Page last updated at 16:31 GMT, Friday, 17 July 2009 17:31 UK

Barclays workers in strike ballot

Barclays bank
Barclays froze its final-salary pension scheme to existing members in June

Workers at Barclays are to be balloted for strike action over the closure of its final-salary pension scheme to existing members, the Unite union said.

The ballot will be held in August, with potential industrial action taking place across the bank in September.

Unite said workers were "incensed" at the proposals. In a consultative vote, 92% of staff said they wanted to be balloted on industrial action.

Barclays accused the union of walking away from discussions.

"Barclays stands by the security of pension benefits already built up by employees and is committed to ensuring that pension provision is sustainable, equitable and affordable," the bank said in a statement.

By Martin Shankleman, Employment correspondent

The union feels it has to make a stand on the Barclays closure plan as it is one of the most extreme cuts in pension schemes yet announced.

Barclays wants to close its final scheme not only to new members but also to existing ones, which is a rare step.

And the union fears that unless it challenges the plan, other employers also operating expensive pension schemes, might be tempted to follow the Barclays approach.

A string of major companies have been closing their final-salary schemes because of the rising cost of funding them.

Over recent years, this has been for new members, but more recently the closures have also affected existing members.


Turmoil in the financial markets has pushed many pension schemes into deficit.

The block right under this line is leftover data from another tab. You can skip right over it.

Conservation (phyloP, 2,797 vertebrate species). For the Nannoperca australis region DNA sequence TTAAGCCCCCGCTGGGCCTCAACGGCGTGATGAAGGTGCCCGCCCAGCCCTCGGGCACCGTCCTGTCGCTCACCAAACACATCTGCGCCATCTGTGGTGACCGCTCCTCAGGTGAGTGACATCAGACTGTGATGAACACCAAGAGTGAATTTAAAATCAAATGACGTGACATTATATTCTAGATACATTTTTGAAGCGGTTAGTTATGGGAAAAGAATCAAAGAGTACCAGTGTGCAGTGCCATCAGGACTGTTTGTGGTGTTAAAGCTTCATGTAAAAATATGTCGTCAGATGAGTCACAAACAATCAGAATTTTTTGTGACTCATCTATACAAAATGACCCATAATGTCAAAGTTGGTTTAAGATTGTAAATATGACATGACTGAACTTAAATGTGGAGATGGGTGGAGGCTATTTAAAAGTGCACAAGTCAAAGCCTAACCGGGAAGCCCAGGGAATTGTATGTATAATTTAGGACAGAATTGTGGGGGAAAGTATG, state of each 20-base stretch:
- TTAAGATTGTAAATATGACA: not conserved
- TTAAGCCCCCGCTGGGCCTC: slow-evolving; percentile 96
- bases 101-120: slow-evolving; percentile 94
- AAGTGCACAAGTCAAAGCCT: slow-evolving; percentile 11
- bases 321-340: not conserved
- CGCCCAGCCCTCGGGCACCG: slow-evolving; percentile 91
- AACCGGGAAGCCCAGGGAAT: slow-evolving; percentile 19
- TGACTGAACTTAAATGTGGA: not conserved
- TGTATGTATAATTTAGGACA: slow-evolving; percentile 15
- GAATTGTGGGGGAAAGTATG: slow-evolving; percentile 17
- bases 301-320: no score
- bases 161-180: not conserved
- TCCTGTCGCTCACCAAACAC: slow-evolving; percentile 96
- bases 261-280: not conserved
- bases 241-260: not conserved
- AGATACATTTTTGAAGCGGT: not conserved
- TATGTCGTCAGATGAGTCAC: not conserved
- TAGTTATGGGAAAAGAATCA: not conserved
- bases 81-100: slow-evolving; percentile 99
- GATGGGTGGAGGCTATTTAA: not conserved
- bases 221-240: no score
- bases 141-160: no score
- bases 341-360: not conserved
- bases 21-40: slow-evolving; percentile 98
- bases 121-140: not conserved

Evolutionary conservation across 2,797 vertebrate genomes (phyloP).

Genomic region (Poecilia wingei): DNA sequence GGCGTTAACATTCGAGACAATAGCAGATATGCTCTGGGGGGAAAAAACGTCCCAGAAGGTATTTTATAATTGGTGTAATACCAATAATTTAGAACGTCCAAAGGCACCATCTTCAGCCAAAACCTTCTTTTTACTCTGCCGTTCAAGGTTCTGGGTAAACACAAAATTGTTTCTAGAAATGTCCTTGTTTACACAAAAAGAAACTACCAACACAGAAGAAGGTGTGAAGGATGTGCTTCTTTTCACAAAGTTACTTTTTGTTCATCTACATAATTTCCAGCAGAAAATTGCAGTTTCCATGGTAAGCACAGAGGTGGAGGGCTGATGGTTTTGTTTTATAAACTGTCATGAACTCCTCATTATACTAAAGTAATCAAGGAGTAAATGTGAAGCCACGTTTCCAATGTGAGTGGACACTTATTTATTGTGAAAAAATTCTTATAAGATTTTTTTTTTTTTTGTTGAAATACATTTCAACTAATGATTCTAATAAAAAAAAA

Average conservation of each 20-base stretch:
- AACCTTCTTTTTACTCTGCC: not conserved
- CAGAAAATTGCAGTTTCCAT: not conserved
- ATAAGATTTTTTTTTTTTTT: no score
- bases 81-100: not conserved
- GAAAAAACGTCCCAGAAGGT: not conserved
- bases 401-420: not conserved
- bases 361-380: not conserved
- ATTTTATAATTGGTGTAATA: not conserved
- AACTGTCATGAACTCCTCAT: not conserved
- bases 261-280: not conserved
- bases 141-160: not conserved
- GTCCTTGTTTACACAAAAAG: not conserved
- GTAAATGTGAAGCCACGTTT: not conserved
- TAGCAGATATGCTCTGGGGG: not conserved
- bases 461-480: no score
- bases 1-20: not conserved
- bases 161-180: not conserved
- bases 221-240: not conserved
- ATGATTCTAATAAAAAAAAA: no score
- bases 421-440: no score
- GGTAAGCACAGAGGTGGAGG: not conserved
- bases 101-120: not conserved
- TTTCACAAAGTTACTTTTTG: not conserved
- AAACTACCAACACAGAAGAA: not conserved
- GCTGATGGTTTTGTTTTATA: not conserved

Barclays said last month that it plans to shut its scheme to existing members, affecting almost 18,000 staff.

"It is unacceptable that Barclays are proposing this unilateral change to workers' pensions. Unite members will not stand by as their employer rides roughshod over their retirement security," said Derek Simpson, joint general secretary of Unite.

Final-salary pension schemes promise to pay a retirement income based on a percentage of your salary every year for the rest of your life
The amount you get depends on how long you have spent working for your employer and how much you were earning at the time you gave up work - your final salary
The sum is typically between a half and a third of your salary
Revenue and Customs rules allow members to build up a pension equivalent to two-thirds their final salary

"The long-serving and dedicated workforce view this pension proposal as a betrayal by their employer.

"The forthcoming ballot within Barclays will send a strong message to private sector employers across the economy. Unite will not accept businesses using the economic downturn as a means to erode the important terms and conditions of our members."

Unite represents more than 25,000 Barclays workers.

Rising deficits

In June, Barclays chief executive John Varley told staff in a letter that the bank's pension fund deficit was worsening and the move was best for its staff and its pensioners.

Barclays' UK Retirement Fund, which includes its final-salary fund, had a deficit of £2.2bn at the end of September, compared with a £200m surplus just a year earlier.

The shortfall in the UK's 7,400 defined-benefit schemes, including final-salary pensions, stood at £200.1bn at the end of June, according to the Pension Protection Fund (PPF).

The number of schemes in deficit in June stood at 6,461, up from 6,389 schemes in May.

A year earlier, the schemes had a surplus of £13bn, according to the PPF, but funds have been hit partly because of falling investment returns and partly because people have been living longer.

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